introduced by congressmen, and offers a subscription based online library. In recent years, Congress has
also held more open hearings and brought in experts to testify at them.
Despite these improvements in information flow, however, deliberation in Congress still leaves much to
be desired. On some issues, Congress has permitted open debate, for example, in regard to recent
environmental and domestic violence laws.
In such cases, the debate tends to center on issues that are
peripheral to Fujimori's main, non negotiable agenda, which has included his own re election as well as
protection of the military from accountability for human rights violations.
The Congressional majority has also shown disrespect for the minority in opposition. In fact, the
majority has earned a reputation for surprise laws, legislation introduced quickly and pushed to a vote
by the full body, bypassing debate. Parliamentary rules require only a single reading of a bill, which
means that legislation can circumvent committees and be brought to the floor for a vote. Congressmen
have called votes on major, politically charged laws early in the morning, when most opposition
members are absent.
On issues related to presidential re election, Congress has shown a propensity to
pass laws construed to violate the Constitution. Since the Constitutional Tribunal was disbanded, such
laws may be implemented without any review of their constitutionality.
So far, Congress has failed to take additional measures recommended by independent analysts to
strengthen legislative debate. It could stimulate a broader and more informed public debate over key
issues of public policy. It could reduce the number of legislative initiatives of minor importance.
Congress is known for initiating laws of commemoration and recognition, rather than laws of substance.
It could improve public information flow regarding the agendas of parties with parliamentary
representation. Finally, it could require a vote on whether a bill can be exempted from the normal
procedure and brought to an immediate vote by the full body in order to reduce surprise laws. Any of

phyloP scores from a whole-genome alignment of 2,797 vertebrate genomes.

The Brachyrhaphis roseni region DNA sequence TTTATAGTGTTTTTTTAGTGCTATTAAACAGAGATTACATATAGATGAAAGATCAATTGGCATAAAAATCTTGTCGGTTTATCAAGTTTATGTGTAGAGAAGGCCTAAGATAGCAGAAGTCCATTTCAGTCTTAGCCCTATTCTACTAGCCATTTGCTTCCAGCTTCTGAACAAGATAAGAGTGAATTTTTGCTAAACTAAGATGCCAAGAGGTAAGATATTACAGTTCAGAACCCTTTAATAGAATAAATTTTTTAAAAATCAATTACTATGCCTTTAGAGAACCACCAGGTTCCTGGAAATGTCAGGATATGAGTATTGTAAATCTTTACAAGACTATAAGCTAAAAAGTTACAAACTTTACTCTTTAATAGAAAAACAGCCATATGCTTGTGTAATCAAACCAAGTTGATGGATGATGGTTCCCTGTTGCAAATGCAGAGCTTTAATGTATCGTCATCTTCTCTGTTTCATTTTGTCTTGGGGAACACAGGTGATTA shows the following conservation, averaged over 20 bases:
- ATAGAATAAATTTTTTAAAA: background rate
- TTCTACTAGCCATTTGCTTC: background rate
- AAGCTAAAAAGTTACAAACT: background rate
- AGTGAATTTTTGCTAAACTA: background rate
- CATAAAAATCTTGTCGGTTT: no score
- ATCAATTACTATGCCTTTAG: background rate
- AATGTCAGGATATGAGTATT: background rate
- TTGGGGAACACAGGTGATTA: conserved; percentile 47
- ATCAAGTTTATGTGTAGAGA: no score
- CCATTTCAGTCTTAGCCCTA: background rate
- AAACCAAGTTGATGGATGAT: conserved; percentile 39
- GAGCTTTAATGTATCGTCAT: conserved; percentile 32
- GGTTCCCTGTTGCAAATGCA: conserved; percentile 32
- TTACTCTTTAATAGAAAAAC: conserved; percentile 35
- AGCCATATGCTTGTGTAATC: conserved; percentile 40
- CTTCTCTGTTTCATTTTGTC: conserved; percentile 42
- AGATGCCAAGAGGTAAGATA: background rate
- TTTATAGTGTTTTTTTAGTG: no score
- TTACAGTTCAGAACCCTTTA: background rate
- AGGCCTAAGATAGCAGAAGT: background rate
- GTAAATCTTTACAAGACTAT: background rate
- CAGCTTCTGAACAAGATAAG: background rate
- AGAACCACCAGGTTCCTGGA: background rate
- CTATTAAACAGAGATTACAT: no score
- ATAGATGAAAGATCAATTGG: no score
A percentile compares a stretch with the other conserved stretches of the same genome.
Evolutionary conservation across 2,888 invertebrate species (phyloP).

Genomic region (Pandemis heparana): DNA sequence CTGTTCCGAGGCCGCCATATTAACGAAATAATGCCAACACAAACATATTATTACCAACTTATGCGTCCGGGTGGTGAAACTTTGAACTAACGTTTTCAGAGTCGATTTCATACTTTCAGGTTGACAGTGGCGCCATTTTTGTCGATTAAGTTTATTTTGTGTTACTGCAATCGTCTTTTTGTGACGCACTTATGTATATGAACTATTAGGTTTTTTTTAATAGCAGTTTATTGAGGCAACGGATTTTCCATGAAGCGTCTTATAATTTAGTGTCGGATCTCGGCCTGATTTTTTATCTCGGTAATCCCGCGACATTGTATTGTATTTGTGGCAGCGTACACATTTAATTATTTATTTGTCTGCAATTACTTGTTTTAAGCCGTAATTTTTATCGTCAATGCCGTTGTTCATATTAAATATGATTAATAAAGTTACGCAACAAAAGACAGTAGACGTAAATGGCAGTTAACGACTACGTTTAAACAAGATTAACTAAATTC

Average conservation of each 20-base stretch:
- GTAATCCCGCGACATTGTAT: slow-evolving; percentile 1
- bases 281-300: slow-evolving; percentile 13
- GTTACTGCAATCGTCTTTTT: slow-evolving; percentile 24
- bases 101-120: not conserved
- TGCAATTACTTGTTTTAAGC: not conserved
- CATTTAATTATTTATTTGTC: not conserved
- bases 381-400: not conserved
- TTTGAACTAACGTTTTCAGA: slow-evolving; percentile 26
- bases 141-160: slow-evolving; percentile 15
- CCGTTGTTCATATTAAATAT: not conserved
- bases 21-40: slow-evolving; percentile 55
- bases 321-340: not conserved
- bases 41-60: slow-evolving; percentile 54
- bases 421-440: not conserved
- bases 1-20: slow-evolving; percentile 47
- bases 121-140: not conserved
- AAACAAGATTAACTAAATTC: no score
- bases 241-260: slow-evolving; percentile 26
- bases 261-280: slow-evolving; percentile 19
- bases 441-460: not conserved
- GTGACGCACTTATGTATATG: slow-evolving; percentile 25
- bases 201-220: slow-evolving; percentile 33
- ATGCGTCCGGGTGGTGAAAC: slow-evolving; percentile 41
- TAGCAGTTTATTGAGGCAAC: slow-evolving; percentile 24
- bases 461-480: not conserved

these measures could improve the legislative environment and provide for more transparent and wide
Governance in the Executive Branch:
Cara Buena, Cara Mala
Peruvian analysts describe a
good and a bad face) of the Executive
branch. Elements of
include the legacy of an ambitious reform, which dismantled one of the
region's most inefficient states and created in its place a free market, more efficient economic
policymaking institutions, and a cluster of parastatal organisms that channel resources to needy areas.
Elements of the
include Executive predominance over the Judicial and Legislative branches,
the arbitrary exercise of executive power, the concentration of authority in the central government, the
relationship between the President and the Armed Forces, and the political use of parastatal agencies. So
Interview with Gabriel Ortiz de Zevallos, Instituto Apoyo, March 6, 2000.
An example of these surprise laws is one that modified city tax rates throughout the country. The law deprived
municipal governments of fiscal control and forced them into a subservient position vis a vis the central
government. Another example is the 1995 amnesty to civilian and military officials convicted for human rights
violations. The law was brought to a full chamber vote with no advance warning in the middle of the night on June
14, 1995, and signed into law by President Fujimori the next day.
Instituto de Defensa Legal
(IDL) compiled a list of nearly 100 laws or resolutions passed either by the
Congress or decreed by President Fujimori since the 1992
that are of dubious constitutionality or are
clearly unconstitutional. Instituto de Defensa Legal,
Trabajo Sobre Normas, Hechos Controversiales y Atentados
Contra la Libertad de Prensa
, unpublished background document, 1999.
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